Leave unnecessary things behind

You don’t have to wear your hair both straight and curly — pick one so you don’t need multiple styling tools. Leave the eight different eyeshadows at home, and take just your favorite one you wear every day. Vacation is not the time to experiment with your hair or makeup.

Call the hotel and see if they provide freebies to guests who have forgotten to pack something. Sure, it may be cheap soap or your least favorite toothpaste flavor, but it’ll suffice for two weeks. If you end up absolutely needing something, you can buy pretty much anything you need at a drug store anywhere in the world, so give the freebies a shot first. This will also help you get around those pesky carry-on liquid restrictions.

Aside from some obvious things you can leave behind, think about ditching the electronic devices. They’re prime targets for theft, not to mention they take up so much space in a bag. If you get your smartphone unlocked before you travel, you can pick up a local SIM card and you can use data from the local cell networks. (Learn some other travel hacks for keeping in touch on how to stay in touch when you’re far away) So you can use your phone for online purposes and not worry about being tied to wi-fi or paying crazy international charges.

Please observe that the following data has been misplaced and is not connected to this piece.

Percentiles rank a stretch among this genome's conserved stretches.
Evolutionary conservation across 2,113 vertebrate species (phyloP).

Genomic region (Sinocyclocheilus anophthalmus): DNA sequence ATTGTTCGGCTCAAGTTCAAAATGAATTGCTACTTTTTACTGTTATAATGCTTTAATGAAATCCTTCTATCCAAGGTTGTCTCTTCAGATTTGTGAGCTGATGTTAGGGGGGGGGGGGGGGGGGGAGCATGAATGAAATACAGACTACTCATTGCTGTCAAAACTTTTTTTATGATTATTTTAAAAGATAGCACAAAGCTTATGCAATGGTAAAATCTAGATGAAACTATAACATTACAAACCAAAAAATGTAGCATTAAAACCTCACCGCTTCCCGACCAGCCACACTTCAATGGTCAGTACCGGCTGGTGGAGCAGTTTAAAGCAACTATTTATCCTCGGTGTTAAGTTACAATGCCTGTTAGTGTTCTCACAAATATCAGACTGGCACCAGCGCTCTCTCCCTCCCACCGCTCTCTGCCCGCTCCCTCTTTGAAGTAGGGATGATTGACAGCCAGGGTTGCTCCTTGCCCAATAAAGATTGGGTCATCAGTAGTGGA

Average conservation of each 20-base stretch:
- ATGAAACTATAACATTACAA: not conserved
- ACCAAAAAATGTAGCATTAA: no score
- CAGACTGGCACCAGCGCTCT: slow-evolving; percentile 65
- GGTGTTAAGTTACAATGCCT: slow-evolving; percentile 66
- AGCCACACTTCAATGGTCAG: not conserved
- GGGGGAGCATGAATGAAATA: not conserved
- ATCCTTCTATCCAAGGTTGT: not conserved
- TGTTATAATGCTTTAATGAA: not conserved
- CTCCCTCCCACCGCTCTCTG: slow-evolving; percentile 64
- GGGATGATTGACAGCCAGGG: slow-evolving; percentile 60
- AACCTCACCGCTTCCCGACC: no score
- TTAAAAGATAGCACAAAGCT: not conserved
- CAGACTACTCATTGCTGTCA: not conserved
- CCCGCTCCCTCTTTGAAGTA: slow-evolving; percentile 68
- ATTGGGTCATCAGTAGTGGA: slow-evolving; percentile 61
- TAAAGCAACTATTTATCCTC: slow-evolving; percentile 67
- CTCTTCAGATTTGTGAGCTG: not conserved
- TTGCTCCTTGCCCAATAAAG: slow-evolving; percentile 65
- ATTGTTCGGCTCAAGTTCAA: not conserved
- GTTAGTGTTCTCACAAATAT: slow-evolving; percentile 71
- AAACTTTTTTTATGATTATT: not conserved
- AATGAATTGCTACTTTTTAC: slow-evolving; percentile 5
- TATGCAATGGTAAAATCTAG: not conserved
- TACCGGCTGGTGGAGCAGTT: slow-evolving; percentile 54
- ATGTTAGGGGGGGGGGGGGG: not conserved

Take advantage of unused space

You’d be surprised at how much extra space you have. There’s plenty of support for both sides of the suitcase versus backpack argument, and while I’ve travelled with both, I can’t necessarily say with is better (though I lean toward a backpack usually, because I like to have my hands free and dragging a suitcase a mile down a cobblestone street is the worst). Both options leave you with pockets of unused space, so get creative.

Taking more than one pair of shoes? Stuff socks and underwear down into them. Actually use all those inside and outside pockets on your bags, and roll charging cords and miscellaneous items up in your clothes.

Experiment

Don’t try to pack the morning your flight leaves. Give yourself plenty of time to experiment with different packing styles — like folding your clothes versus rolling them — to determine which way will let you make the most of your space.

Lay out all your outfits in their entirety — underwear, accessories, shoes, everything — and see which places you can still edit things down. Do you have two cardigans? Cut it down to one. Can you do two pairs of jeans instead of three? Are you really going to wear heels on vacation, or would sensible flats be smarter for space and comfort?

The first few times you adopt a “less is more” packing attitude, it may take you longer to pack. You’re used to just throwing everything in, and now you’re going to have to edit it all out. But I promise it’s worth it! You’ll have more money to spend on your trip and navigating busy train stations and airports will be so much easier with fewer and smaller bags to tote behind you.

Do you have any packing tips you swear by? I’d love to hear them!